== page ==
Video: Why You Should Be a Nationalist
Around the world, nationalism is on the march, and it's not a dangerous disaster in the making.
Britain votes to leave the European Union. The United States elects a president who says he’ll put “America First.”
Around the world, nationalism is winning elections. Many see this nationalist revival as the great danger of our time, fearing that nationalism will take us back to a more primitive and racist past.
But it wasn’t long ago that great political figures such as Woodrow Wilson and Teddy Roosevelt, David Ben-Gurion and Mahatma Gandhi, Ronald Reagan and Margaret Thatcher recognized what I call the virtue of nationalism.
So, what is this virtue?
A nationalist believes that the world is governed best when nations are free to chart their own independent course, cultivating their traditions and pursuing their interests without interference. Nationalism is not about racism. All nations are internally diverse. And it isn’t about isolationism.
Of course, nations can a pursue a variety of different policies in diplomacy and trade. Nationalism is the opposite of imperialism—or globalism or transnationalism—which are all names for the attempt to bring peace and prosperity to the world by uniting mankind under a single political authority.
The debate between nationalists and globalists, then, is over whether we should aspire to a world of many independent nations—or to be one unified super-state, like the enlightened “Federation” of the Star Trek movies. A case can be made for both sides of the argument. But for the last 30 years—really, since the fall of the Berlin Wall in 1989 and the end of the Soviet Union—the “one world” side has been dominant.
Today, this is changing. Maybe not among elites, but among ordinary citizens—or, as they are known in America, “the deplorables.” It turns out that a lot of people still think good borders make good neighbors.
It’s hardly surprising that people want to preserve the way of life they and their ancestors built up over centuries, the way of life they believe is best. It’s human nature. Our strongest loyalties are to those who are closest to us: to our family; then the larger community or “tribe”, and finally, to the nation.
Long ago, it was discovered that the key to human freedom is to build political life out of this natural loyalty. By putting decision-making in the hands of the family, the community, and the independent nation, you could get people to cooperate with one another, join in the common defense and willingly obey laws. The only alternative to this kind of community and nation-based politics is to use force—to coerce obedience. In the 20th century, communism and Nazism both sought to impose a universal vision at gunpoint. Both the communists and the Nazis were imperialists: They wanted to eliminate the independent nations of the world.
Nationalism holds that borders are crucial: The border is where each nation’s ambitions should stop. This idea first appears in the Bible, where Moses gives borders to Israel and tells the Jews they’ll be punished if they trouble their neighbors.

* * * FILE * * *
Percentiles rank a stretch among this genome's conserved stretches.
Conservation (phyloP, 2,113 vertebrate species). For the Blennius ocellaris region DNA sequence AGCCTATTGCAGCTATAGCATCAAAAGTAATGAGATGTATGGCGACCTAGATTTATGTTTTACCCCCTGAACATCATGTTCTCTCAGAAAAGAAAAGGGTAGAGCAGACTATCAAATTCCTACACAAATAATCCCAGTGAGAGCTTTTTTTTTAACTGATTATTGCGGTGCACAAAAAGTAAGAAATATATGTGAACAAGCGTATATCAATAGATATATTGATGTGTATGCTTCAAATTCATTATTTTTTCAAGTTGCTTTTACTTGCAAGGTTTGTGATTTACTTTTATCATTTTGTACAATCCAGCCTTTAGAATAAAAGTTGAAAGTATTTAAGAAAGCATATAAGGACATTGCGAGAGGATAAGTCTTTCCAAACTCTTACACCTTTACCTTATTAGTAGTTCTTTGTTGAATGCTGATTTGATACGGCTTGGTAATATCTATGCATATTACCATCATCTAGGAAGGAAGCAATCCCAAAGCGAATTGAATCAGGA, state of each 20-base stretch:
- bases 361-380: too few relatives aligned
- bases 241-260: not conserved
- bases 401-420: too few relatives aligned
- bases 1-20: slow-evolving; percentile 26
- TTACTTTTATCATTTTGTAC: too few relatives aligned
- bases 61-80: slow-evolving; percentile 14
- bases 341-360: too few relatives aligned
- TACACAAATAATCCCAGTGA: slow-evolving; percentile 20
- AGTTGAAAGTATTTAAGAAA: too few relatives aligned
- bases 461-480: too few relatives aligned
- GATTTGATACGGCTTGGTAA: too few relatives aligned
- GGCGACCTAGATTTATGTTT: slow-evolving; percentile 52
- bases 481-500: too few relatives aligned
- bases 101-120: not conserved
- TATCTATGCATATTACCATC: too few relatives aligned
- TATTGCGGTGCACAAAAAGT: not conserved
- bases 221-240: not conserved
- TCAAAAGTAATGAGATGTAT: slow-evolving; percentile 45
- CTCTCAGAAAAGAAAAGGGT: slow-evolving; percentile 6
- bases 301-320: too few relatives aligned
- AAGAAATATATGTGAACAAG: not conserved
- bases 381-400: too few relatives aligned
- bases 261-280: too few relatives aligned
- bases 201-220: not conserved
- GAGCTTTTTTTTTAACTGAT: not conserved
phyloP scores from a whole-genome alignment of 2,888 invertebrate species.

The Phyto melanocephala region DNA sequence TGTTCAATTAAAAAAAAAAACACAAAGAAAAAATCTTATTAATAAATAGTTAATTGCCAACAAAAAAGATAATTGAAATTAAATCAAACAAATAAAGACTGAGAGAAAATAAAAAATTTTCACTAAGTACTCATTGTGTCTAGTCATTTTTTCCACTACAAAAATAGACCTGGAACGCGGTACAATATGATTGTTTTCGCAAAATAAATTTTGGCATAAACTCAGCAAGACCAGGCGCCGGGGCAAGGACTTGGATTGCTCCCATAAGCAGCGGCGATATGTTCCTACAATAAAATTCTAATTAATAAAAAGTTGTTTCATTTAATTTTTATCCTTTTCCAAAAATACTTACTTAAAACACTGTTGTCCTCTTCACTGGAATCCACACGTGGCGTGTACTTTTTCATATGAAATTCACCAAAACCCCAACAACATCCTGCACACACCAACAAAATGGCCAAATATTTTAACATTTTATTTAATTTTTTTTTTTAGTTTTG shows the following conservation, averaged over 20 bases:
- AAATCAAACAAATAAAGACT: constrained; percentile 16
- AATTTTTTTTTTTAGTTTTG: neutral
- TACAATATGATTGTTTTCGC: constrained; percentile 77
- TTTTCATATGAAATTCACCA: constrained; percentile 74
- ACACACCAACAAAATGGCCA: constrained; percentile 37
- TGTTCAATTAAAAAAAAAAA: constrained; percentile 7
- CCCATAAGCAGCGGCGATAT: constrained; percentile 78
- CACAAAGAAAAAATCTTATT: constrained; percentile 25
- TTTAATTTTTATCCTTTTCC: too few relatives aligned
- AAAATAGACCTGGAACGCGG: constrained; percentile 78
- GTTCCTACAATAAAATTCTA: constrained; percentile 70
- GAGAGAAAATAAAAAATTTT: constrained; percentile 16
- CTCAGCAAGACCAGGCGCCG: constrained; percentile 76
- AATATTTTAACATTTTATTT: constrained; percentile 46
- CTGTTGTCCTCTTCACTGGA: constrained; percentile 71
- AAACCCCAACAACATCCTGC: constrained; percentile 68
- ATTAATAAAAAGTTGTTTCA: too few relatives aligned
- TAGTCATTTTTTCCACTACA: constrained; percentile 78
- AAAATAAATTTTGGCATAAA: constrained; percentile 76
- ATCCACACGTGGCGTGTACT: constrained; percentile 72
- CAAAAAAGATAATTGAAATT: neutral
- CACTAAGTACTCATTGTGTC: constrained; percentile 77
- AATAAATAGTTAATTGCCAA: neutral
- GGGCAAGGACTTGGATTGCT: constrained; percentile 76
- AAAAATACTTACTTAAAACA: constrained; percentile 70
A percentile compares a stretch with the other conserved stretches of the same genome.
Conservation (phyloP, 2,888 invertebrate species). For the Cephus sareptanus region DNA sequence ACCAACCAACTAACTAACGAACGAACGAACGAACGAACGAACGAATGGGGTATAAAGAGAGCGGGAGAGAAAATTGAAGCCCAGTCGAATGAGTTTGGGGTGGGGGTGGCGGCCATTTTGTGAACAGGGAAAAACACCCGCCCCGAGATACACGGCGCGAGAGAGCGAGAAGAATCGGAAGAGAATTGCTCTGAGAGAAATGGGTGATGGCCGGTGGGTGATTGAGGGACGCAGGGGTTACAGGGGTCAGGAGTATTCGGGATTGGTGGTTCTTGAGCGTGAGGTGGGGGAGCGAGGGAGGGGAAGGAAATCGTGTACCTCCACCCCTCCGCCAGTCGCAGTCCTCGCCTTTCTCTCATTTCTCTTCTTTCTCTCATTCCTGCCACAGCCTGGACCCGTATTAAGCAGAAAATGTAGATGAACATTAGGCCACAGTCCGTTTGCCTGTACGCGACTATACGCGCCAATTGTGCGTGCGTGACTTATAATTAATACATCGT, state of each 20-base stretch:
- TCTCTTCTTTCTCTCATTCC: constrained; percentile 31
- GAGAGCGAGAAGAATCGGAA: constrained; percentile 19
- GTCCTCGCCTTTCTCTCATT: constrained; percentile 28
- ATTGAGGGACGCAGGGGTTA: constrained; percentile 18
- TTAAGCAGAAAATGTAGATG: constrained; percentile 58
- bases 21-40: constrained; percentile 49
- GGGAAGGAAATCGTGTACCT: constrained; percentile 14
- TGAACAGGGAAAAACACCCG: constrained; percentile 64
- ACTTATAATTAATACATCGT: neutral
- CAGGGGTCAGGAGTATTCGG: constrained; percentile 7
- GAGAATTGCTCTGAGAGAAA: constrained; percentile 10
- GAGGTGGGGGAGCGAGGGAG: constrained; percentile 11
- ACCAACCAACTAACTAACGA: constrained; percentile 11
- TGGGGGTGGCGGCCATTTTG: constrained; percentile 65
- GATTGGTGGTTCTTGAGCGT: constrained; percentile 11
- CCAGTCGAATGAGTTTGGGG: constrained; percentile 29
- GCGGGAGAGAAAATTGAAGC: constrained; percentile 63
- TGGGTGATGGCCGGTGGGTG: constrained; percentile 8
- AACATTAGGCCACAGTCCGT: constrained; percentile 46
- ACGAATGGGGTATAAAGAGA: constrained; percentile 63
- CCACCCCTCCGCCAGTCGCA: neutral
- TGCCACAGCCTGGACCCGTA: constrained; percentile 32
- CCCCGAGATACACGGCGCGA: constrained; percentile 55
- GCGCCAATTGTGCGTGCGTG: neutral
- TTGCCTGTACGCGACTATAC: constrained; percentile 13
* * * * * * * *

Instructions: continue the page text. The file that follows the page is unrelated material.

True to its biblical roots, the Protestant Reformation of the 16th century made the independent nation-state the political cornerstone of the modern world. When Henry VIII declared that England would no longer obey dictates from Rome, he became Europe’s first true nationalist.
Soon, additional nations declared their independence: the Dutch from Spain, and America from Britain, to cite just two examples. The competition among these newly independent peoples led to an explosion of innovation, bringing unprecedented progress in science, industry and government.
For nearly four hundred years, the principle of national independence served as the foundation for a better, freer world. But World War I and World War II changed everything. Traumatized by these catastrophic conflicts, many now seek comfort in a simplistic narrative, ceaselessly repeated: that “nationalism caused two world wars and the Holocaust.” But this is one of the great untruths of our time. Adolph Hitler was no nationalist. He was an imperialist. If his ambitions had been limited to ruling Germans, it would have been terrible for Germany, but the French, the British, the Russians, and everyone else would have been spared a world war.
Sadly, European elites learned the wrong lesson, believing that independent nations are inherently dangerous. Better, they reasoned, that all countries should live under one government.
In 1992, this vision gave birth to the European Union. British Prime Minister Margaret Thatcher hated the idea. She didn’t want the bureaucrats in Brussels making decisions for Brits in Birmingham. But in the utopian 1990s, Britain thought it was better to dump Thatcher and go with Brussels. It’s the spirit of Margaret Thatcher and, indeed, of Henry VIII, that reasserted itself in Britain’s vote for independence from Europe in June 2016. Donald Trump tapped into the same spirit of nationalism five months later, in November 2016.
Nationalism is making a comeback. If you care about freedom, you should hope it succeeds.
I’m Yoram Hazony, author of The Virtue of Nationalism, for Prager University.